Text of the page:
• Krista Green

How to Grow Cilantro

Updated: Sep 22

Cilantro, also called coriander, is easy to grow once you know your technique. It grows quickly and should be reseeded every 2 or 3 weeks to maintain a constant, fresh supply for your household. In warm climates it will reseed itself and you can grow a constant supply that way. In zone 3 it will go to seed in the fall and you may have an abundance of small plants next year! I have found some varieties do not form proper seed heads. I'm guessing these are hybrid varieties. If you have a heritage variety you will be able to collect the brown seeds off the plant in the fall. You can also choose to let the seeds fall but you may end up with a problem of out of control cilantro! Once cilantro is cut down for use the plant will put more energy into seed growth and you will not have much more leaf growth. That is the reason the frequent seeding cycles are beneficial.

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How to Plant Cilantro in a Pot

You can plant cilantro seeds as close as one one or two inches apart for young harvest. I use a 6 inch round pot and place about 10 seeds on top of the soil, then cover those with a 1 cm. layer of soil. The seeds take 7 to 10 days to germinate and month to maturity for leaf harvest.

When to Plant Cilantro

Cilantro can be planted at any time! I like to plant my cilantro seeds as soon as I have my indoor plants started in the spring (the end of January). These first cilantro seeds are grown to maturity indoors for a handy kitchen supply. If you have indoor grow lights you can grow cilantro all through the winter! Check out My Favourite Products for Growing Indoors! When growing cilantro in your garden during the hot summer months the plant has a tendency to bolt. To prevent this plant your cilantro in partial shade in a cool part of your garden.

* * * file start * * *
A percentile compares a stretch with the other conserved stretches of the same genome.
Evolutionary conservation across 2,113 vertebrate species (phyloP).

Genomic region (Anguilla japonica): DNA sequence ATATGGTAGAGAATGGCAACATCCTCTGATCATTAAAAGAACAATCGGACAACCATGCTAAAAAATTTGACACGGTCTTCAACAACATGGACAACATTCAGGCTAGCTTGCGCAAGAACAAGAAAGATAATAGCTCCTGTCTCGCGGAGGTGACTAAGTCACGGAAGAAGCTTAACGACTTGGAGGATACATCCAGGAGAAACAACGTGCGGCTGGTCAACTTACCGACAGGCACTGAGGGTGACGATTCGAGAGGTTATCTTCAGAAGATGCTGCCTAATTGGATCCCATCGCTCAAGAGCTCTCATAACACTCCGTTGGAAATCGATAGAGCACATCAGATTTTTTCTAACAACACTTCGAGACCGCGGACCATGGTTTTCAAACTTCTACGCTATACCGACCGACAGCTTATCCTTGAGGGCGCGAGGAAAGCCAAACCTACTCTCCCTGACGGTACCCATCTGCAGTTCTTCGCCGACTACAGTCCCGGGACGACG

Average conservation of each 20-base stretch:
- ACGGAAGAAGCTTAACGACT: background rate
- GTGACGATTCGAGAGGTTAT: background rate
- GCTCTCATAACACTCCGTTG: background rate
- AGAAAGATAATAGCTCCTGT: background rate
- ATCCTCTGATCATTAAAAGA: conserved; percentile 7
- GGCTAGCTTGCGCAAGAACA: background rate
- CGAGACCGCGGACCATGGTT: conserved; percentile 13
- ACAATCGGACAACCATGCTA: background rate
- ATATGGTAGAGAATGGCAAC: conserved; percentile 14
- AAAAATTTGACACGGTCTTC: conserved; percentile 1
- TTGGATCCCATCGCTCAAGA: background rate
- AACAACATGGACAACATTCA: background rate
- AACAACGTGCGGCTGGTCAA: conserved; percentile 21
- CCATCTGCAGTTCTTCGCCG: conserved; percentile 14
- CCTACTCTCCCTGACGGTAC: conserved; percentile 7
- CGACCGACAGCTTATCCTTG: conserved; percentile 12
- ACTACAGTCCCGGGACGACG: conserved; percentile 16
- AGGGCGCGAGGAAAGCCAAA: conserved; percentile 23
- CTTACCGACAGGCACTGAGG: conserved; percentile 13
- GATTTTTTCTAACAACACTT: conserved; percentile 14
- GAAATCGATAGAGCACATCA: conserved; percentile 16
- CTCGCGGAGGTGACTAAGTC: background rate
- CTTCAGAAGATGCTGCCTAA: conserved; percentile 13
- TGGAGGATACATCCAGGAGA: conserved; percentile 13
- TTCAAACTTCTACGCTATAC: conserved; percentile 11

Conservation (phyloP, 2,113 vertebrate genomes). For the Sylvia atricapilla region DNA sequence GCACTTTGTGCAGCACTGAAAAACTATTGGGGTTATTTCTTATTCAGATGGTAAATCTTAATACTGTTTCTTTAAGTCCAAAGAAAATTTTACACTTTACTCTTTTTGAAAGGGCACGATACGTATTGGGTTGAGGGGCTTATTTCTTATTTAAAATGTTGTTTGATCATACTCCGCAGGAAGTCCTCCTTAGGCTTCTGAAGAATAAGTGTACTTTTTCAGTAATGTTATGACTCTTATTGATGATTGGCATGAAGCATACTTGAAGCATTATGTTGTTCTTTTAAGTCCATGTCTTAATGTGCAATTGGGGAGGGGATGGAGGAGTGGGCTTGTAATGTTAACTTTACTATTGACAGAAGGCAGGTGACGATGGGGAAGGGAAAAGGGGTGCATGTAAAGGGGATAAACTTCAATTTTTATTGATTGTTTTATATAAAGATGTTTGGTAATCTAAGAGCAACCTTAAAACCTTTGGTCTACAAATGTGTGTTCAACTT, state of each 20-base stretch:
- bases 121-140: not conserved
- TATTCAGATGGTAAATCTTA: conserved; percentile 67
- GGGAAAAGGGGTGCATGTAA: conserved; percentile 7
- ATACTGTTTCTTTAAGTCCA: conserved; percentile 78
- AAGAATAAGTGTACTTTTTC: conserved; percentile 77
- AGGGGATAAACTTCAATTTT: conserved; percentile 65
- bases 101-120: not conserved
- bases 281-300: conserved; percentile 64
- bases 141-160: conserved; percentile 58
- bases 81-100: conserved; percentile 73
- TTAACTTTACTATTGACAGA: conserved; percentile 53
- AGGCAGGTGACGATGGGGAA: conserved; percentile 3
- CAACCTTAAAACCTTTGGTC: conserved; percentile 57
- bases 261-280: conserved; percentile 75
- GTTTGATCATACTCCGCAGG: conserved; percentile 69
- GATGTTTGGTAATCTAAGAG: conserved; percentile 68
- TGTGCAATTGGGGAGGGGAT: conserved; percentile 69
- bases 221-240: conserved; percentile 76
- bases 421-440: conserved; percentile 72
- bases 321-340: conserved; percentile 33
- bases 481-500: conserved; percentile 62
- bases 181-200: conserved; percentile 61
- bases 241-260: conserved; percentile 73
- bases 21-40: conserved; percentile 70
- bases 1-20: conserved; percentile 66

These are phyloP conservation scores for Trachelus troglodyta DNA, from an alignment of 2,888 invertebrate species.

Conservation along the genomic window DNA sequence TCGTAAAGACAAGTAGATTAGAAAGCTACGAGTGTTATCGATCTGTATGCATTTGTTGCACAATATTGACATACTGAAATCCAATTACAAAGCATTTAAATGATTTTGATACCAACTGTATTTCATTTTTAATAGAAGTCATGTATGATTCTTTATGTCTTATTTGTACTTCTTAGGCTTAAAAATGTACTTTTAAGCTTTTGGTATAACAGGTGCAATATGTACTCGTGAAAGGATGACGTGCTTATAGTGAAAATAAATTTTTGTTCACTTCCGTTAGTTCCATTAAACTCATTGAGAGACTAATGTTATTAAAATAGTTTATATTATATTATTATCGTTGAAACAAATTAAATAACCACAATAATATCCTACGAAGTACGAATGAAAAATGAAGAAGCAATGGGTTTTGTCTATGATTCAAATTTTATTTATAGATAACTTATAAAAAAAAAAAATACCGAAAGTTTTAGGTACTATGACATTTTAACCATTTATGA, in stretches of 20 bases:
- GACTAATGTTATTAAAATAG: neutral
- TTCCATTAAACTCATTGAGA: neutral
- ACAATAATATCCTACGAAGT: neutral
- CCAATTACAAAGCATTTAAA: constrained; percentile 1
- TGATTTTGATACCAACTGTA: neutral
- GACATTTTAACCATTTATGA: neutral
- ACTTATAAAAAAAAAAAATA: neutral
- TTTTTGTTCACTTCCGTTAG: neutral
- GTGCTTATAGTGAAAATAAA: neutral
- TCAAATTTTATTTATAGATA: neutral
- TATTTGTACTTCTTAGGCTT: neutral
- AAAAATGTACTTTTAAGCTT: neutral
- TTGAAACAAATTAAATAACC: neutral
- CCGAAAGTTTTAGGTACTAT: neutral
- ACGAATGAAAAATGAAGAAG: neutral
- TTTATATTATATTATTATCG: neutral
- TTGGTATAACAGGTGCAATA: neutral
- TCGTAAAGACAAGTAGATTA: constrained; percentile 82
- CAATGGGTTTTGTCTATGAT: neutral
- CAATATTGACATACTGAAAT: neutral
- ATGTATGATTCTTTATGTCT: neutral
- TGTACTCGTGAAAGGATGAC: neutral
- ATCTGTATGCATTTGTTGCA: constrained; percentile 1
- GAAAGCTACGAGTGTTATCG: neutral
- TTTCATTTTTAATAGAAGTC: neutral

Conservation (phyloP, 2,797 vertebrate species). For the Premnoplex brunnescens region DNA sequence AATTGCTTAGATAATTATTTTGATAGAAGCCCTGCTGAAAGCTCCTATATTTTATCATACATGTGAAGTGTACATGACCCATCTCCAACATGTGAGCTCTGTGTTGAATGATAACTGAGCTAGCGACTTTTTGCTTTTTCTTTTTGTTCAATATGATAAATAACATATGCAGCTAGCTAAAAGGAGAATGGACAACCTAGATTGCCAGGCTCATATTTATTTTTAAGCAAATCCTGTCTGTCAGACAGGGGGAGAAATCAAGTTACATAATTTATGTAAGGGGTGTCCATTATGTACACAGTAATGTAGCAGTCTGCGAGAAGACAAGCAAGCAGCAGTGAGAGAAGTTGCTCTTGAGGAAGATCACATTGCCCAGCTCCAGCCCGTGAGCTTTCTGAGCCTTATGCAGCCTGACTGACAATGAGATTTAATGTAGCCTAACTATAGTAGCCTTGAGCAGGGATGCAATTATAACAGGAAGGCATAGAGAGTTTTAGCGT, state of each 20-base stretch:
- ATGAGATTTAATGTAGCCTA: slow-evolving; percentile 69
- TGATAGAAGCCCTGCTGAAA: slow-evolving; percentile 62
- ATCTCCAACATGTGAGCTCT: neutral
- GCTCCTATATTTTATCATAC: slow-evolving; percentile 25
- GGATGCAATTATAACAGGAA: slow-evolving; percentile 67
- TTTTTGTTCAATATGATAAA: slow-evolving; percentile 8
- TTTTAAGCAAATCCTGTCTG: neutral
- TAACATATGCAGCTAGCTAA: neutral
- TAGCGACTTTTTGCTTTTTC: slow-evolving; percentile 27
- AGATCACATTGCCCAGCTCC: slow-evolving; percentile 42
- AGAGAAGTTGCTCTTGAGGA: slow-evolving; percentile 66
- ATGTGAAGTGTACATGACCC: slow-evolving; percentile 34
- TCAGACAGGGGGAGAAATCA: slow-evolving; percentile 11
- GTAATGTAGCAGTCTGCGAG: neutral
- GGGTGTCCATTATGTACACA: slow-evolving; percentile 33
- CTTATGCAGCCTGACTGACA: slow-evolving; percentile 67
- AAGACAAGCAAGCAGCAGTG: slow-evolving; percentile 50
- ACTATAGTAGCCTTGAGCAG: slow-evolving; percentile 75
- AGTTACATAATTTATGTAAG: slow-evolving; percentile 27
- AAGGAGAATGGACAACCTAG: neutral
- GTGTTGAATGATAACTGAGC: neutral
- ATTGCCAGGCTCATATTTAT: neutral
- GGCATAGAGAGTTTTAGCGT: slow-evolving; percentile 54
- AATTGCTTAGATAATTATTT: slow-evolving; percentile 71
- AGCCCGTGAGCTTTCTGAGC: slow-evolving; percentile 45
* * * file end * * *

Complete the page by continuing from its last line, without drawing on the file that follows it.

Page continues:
Coriander - Cilantro Seed

Coriander is the name of the seed while cilantro is the name of the leaf. To save the coriander seeds, allow the seeds to dry and turn brown on the plant prior to harvesting the seeds. These seeds can also be used for next year's cilantro planting! For more on saving seeds check out A Beginners Guide to Saving Seeds.

Companion Plants for Cilantro

Cilantro makes for a great companion plant as it deters leaf-eating pests from your vegetables such as cabbage, broccoli, lettuce, spinach and kale.

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